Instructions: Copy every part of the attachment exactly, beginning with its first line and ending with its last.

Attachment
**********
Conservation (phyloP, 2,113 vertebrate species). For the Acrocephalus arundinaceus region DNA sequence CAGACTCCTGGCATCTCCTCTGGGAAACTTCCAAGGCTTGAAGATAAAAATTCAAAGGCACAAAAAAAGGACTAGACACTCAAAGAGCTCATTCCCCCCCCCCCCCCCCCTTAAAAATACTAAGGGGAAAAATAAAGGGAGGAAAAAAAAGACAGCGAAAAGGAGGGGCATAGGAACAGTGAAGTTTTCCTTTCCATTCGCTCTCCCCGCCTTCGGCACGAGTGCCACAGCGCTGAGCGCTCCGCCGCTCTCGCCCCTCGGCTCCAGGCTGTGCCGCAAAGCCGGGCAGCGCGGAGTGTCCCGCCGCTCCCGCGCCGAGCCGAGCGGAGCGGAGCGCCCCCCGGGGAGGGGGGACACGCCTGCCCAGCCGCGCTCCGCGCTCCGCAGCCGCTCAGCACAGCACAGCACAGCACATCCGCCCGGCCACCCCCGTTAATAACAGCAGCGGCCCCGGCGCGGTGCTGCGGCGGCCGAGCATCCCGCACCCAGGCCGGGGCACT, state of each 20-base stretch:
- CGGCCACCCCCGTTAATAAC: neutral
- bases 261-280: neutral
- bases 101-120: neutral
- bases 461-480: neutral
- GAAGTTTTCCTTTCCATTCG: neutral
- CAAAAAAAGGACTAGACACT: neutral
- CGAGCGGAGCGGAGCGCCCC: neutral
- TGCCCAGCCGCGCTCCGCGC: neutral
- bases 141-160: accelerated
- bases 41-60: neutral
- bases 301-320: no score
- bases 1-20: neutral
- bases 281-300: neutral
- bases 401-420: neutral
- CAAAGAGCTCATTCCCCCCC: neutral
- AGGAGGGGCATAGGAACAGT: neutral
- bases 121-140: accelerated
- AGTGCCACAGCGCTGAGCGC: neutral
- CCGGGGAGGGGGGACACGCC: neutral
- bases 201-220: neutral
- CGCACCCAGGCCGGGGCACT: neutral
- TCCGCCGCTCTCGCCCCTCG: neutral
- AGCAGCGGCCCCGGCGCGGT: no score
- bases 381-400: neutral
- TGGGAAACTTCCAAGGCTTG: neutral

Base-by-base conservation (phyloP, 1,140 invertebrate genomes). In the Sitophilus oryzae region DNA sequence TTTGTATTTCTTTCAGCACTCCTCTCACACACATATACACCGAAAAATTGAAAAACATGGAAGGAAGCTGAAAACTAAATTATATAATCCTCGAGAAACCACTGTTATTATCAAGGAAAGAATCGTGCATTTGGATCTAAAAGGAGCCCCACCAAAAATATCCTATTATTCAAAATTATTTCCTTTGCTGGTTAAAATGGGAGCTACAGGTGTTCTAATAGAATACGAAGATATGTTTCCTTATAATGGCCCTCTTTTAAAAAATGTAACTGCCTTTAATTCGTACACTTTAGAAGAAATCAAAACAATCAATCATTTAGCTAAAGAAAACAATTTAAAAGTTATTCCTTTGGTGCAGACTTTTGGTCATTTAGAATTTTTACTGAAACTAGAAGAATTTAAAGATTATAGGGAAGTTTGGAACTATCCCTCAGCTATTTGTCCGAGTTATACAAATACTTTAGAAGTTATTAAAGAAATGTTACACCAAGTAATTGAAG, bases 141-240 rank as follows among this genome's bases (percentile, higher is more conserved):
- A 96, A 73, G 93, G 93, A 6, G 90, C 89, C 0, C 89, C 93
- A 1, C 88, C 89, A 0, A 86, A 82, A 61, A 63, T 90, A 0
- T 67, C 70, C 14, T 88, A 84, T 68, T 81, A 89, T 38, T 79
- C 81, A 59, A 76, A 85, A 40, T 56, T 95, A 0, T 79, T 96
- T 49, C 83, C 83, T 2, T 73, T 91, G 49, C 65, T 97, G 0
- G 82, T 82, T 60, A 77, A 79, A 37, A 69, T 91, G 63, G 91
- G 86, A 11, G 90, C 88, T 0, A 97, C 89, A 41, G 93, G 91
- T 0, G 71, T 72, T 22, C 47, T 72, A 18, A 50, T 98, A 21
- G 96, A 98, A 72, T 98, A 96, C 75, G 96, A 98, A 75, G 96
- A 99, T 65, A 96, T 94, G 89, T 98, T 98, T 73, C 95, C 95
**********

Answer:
Conservation (phyloP, 2,113 vertebrate species). For the Acrocephalus arundinaceus region DNA sequence CAGACTCCTGGCATCTCCTCTGGGAAACTTCCAAGGCTTGAAGATAAAAATTCAAAGGCACAAAAAAAGGACTAGACACTCAAAGAGCTCATTCCCCCCCCCCCCCCCCCTTAAAAATACTAAGGGGAAAAATAAAGGGAGGAAAAAAAAGACAGCGAAAAGGAGGGGCATAGGAACAGTGAAGTTTTCCTTTCCATTCGCTCTCCCCGCCTTCGGCACGAGTGCCACAGCGCTGAGCGCTCCGCCGCTCTCGCCCCTCGGCTCCAGGCTGTGCCGCAAAGCCGGGCAGCGCGGAGTGTCCCGCCGCTCCCGCGCCGAGCCGAGCGGAGCGGAGCGCCCCCCGGGGAGGGGGGACACGCCTGCCCAGCCGCGCTCCGCGCTCCGCAGCCGCTCAGCACAGCACAGCACAGCACATCCGCCCGGCCACCCCCGTTAATAACAGCAGCGGCCCCGGCGCGGTGCTGCGGCGGCCGAGCATCCCGCACCCAGGCCGGGGCACT, state of each 20-base stretch:
- CGGCCACCCCCGTTAATAAC: neutral
- bases 261-280: neutral
- bases 101-120: neutral
- bases 461-480: neutral
- GAAGTTTTCCTTTCCATTCG: neutral
- CAAAAAAAGGACTAGACACT: neutral
- CGAGCGGAGCGGAGCGCCCC: neutral
- TGCCCAGCCGCGCTCCGCGC: neutral
- bases 141-160: accelerated
- bases 41-60: neutral
- bases 301-320: no score
- bases 1-20: neutral
- bases 281-300: neutral
- bases 401-420: neutral
- CAAAGAGCTCATTCCCCCCC: neutral
- AGGAGGGGCATAGGAACAGT: neutral
- bases 121-140: accelerated
- AGTGCCACAGCGCTGAGCGC: neutral
- CCGGGGAGGGGGGACACGCC: neutral
- bases 201-220: neutral
- CGCACCCAGGCCGGGGCACT: neutral
- TCCGCCGCTCTCGCCCCTCG: neutral
- AGCAGCGGCCCCGGCGCGGT: no score
- bases 381-400: neutral
- TGGGAAACTTCCAAGGCTTG: neutral

Base-by-base conservation (phyloP, 1,140 invertebrate genomes). In the Sitophilus oryzae region DNA sequence TTTGTATTTCTTTCAGCACTCCTCTCACACACATATACACCGAAAAATTGAAAAACATGGAAGGAAGCTGAAAACTAAATTATATAATCCTCGAGAAACCACTGTTATTATCAAGGAAAGAATCGTGCATTTGGATCTAAAAGGAGCCCCACCAAAAATATCCTATTATTCAAAATTATTTCCTTTGCTGGTTAAAATGGGAGCTACAGGTGTTCTAATAGAATACGAAGATATGTTTCCTTATAATGGCCCTCTTTTAAAAAATGTAACTGCCTTTAATTCGTACACTTTAGAAGAAATCAAAACAATCAATCATTTAGCTAAAGAAAACAATTTAAAAGTTATTCCTTTGGTGCAGACTTTTGGTCATTTAGAATTTTTACTGAAACTAGAAGAATTTAAAGATTATAGGGAAGTTTGGAACTATCCCTCAGCTATTTGTCCGAGTTATACAAATACTTTAGAAGTTATTAAAGAAATGTTACACCAAGTAATTGAAG, bases 141-240 rank as follows among this genome's bases (percentile, higher is more conserved):
- A 96, A 73, G 93, G 93, A 6, G 90, C 89, C 0, C 89, C 93
- A 1, C 88, C 89, A 0, A 86, A 82, A 61, A 63, T 90, A 0
- T 67, C 70, C 14, T 88, A 84, T 68, T 81, A 89, T 38, T 79
- C 81, A 59, A 76, A 85, A 40, T 56, T 95, A 0, T 79, T 96
- T 49, C 83, C 83, T 2, T 73, T 91, G 49, C 65, T 97, G 0
- G 82, T 82, T 60, A 77, A 79, A 37, A 69, T 91, G 63, G 91
- G 86, A 11, G 90, C 88, T 0, A 97, C 89, A 41, G 93, G 91
- T 0, G 71, T 72, T 22, C 47, T 72, A 18, A 50, T 98, A 21
- G 96, A 98, A 72, T 98, A 96, C 75, G 96, A 98, A 75, G 96
- A 99, T 65, A 96, T 94, G 89, T 98, T 98, T 73, C 95, C 95